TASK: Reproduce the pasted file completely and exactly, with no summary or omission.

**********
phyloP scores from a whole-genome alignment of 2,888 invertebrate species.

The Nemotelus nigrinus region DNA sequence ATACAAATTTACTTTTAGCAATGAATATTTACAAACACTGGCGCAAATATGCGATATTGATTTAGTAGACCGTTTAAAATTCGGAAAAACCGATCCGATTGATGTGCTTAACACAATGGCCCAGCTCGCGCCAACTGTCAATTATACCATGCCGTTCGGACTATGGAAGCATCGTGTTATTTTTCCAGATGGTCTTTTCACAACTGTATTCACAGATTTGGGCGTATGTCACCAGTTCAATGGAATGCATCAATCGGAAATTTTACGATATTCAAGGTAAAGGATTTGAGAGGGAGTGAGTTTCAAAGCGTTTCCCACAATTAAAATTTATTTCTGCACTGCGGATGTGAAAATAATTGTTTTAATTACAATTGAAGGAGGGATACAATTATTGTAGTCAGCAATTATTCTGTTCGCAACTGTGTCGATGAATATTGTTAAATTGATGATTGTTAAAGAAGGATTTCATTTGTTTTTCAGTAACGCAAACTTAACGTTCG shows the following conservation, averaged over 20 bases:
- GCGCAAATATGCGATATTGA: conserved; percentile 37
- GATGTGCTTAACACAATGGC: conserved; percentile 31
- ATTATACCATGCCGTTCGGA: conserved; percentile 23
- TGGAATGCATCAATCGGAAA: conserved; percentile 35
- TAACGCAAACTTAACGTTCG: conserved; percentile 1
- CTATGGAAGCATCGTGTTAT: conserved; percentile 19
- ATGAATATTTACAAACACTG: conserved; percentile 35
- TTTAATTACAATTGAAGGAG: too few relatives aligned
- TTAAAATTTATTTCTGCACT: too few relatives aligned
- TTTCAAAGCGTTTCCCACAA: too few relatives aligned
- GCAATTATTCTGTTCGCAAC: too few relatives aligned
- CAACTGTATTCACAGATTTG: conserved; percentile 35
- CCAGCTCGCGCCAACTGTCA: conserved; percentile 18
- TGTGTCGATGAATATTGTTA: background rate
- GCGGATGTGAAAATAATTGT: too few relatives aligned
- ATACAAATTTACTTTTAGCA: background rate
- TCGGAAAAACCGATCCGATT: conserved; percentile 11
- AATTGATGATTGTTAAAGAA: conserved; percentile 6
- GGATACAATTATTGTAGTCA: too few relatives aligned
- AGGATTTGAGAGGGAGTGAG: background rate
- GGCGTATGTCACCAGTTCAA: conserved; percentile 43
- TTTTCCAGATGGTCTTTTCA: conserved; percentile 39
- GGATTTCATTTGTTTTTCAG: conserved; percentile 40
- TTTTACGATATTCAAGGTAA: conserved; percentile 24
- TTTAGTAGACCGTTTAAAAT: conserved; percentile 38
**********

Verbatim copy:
phyloP scores from a whole-genome alignment of 2,888 invertebrate species.

The Nemotelus nigrinus region DNA sequence ATACAAATTTACTTTTAGCAATGAATATTTACAAACACTGGCGCAAATATGCGATATTGATTTAGTAGACCGTTTAAAATTCGGAAAAACCGATCCGATTGATGTGCTTAACACAATGGCCCAGCTCGCGCCAACTGTCAATTATACCATGCCGTTCGGACTATGGAAGCATCGTGTTATTTTTCCAGATGGTCTTTTCACAACTGTATTCACAGATTTGGGCGTATGTCACCAGTTCAATGGAATGCATCAATCGGAAATTTTACGATATTCAAGGTAAAGGATTTGAGAGGGAGTGAGTTTCAAAGCGTTTCCCACAATTAAAATTTATTTCTGCACTGCGGATGTGAAAATAATTGTTTTAATTACAATTGAAGGAGGGATACAATTATTGTAGTCAGCAATTATTCTGTTCGCAACTGTGTCGATGAATATTGTTAAATTGATGATTGTTAAAGAAGGATTTCATTTGTTTTTCAGTAACGCAAACTTAACGTTCG shows the following conservation, averaged over 20 bases:
- GCGCAAATATGCGATATTGA: conserved; percentile 37
- GATGTGCTTAACACAATGGC: conserved; percentile 31
- ATTATACCATGCCGTTCGGA: conserved; percentile 23
- TGGAATGCATCAATCGGAAA: conserved; percentile 35
- TAACGCAAACTTAACGTTCG: conserved; percentile 1
- CTATGGAAGCATCGTGTTAT: conserved; percentile 19
- ATGAATATTTACAAACACTG: conserved; percentile 35
- TTTAATTACAATTGAAGGAG: too few relatives aligned
- TTAAAATTTATTTCTGCACT: too few relatives aligned
- TTTCAAAGCGTTTCCCACAA: too few relatives aligned
- GCAATTATTCTGTTCGCAAC: too few relatives aligned
- CAACTGTATTCACAGATTTG: conserved; percentile 35
- CCAGCTCGCGCCAACTGTCA: conserved; percentile 18
- TGTGTCGATGAATATTGTTA: background rate
- GCGGATGTGAAAATAATTGT: too few relatives aligned
- ATACAAATTTACTTTTAGCA: background rate
- TCGGAAAAACCGATCCGATT: conserved; percentile 11
- AATTGATGATTGTTAAAGAA: conserved; percentile 6
- GGATACAATTATTGTAGTCA: too few relatives aligned
- AGGATTTGAGAGGGAGTGAG: background rate
- GGCGTATGTCACCAGTTCAA: conserved; percentile 43
- TTTTCCAGATGGTCTTTTCA: conserved; percentile 39
- GGATTTCATTTGTTTTTCAG: conserved; percentile 40
- TTTTACGATATTCAAGGTAA: conserved; percentile 24
- TTTAGTAGACCGTTTAAAAT: conserved; percentile 38